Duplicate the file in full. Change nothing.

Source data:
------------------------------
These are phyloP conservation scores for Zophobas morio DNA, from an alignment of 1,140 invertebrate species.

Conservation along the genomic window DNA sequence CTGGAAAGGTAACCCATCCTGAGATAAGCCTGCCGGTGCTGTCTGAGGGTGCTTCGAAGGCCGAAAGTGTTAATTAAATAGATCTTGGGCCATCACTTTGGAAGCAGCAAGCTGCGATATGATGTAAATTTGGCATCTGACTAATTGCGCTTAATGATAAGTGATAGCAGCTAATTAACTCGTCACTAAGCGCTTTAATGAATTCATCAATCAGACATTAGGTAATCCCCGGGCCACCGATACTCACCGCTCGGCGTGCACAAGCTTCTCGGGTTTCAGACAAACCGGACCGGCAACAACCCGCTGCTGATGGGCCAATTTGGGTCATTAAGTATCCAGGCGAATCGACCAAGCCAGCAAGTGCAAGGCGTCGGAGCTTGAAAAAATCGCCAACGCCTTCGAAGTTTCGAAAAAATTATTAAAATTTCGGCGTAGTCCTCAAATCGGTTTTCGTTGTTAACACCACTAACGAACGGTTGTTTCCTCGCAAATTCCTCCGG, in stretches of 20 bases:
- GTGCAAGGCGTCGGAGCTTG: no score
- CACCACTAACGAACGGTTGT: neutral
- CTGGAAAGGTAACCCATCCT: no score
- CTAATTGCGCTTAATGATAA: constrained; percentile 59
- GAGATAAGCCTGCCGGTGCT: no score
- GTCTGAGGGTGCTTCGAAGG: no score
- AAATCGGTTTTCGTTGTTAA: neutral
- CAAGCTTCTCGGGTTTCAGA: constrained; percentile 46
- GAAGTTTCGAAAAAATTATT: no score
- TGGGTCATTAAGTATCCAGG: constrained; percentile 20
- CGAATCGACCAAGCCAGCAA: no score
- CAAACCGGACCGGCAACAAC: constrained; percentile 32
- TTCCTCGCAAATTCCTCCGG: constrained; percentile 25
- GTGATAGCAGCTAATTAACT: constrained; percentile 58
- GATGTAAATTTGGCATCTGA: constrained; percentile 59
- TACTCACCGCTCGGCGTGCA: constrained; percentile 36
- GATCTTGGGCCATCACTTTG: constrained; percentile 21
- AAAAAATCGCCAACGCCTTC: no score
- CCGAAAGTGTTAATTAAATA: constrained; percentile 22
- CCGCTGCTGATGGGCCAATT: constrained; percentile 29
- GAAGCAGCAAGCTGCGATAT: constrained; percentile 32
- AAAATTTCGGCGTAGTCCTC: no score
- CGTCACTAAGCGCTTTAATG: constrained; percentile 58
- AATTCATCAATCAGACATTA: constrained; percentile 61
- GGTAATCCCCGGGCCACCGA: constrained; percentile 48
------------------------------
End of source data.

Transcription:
These are phyloP conservation scores for Zophobas morio DNA, from an alignment of 1,140 invertebrate species.

Conservation along the genomic window DNA sequence CTGGAAAGGTAACCCATCCTGAGATAAGCCTGCCGGTGCTGTCTGAGGGTGCTTCGAAGGCCGAAAGTGTTAATTAAATAGATCTTGGGCCATCACTTTGGAAGCAGCAAGCTGCGATATGATGTAAATTTGGCATCTGACTAATTGCGCTTAATGATAAGTGATAGCAGCTAATTAACTCGTCACTAAGCGCTTTAATGAATTCATCAATCAGACATTAGGTAATCCCCGGGCCACCGATACTCACCGCTCGGCGTGCACAAGCTTCTCGGGTTTCAGACAAACCGGACCGGCAACAACCCGCTGCTGATGGGCCAATTTGGGTCATTAAGTATCCAGGCGAATCGACCAAGCCAGCAAGTGCAAGGCGTCGGAGCTTGAAAAAATCGCCAACGCCTTCGAAGTTTCGAAAAAATTATTAAAATTTCGGCGTAGTCCTCAAATCGGTTTTCGTTGTTAACACCACTAACGAACGGTTGTTTCCTCGCAAATTCCTCCGG, in stretches of 20 bases:
- GTGCAAGGCGTCGGAGCTTG: no score
- CACCACTAACGAACGGTTGT: neutral
- CTGGAAAGGTAACCCATCCT: no score
- CTAATTGCGCTTAATGATAA: constrained; percentile 59
- GAGATAAGCCTGCCGGTGCT: no score
- GTCTGAGGGTGCTTCGAAGG: no score
- AAATCGGTTTTCGTTGTTAA: neutral
- CAAGCTTCTCGGGTTTCAGA: constrained; percentile 46
- GAAGTTTCGAAAAAATTATT: no score
- TGGGTCATTAAGTATCCAGG: constrained; percentile 20
- CGAATCGACCAAGCCAGCAA: no score
- CAAACCGGACCGGCAACAAC: constrained; percentile 32
- TTCCTCGCAAATTCCTCCGG: constrained; percentile 25
- GTGATAGCAGCTAATTAACT: constrained; percentile 58
- GATGTAAATTTGGCATCTGA: constrained; percentile 59
- TACTCACCGCTCGGCGTGCA: constrained; percentile 36
- GATCTTGGGCCATCACTTTG: constrained; percentile 21
- AAAAAATCGCCAACGCCTTC: no score
- CCGAAAGTGTTAATTAAATA: constrained; percentile 22
- CCGCTGCTGATGGGCCAATT: constrained; percentile 29
- GAAGCAGCAAGCTGCGATAT: constrained; percentile 32
- AAAATTTCGGCGTAGTCCTC: no score
- CGTCACTAAGCGCTTTAATG: constrained; percentile 58
- AATTCATCAATCAGACATTA: constrained; percentile 61
- GGTAATCCCCGGGCCACCGA: constrained; percentile 48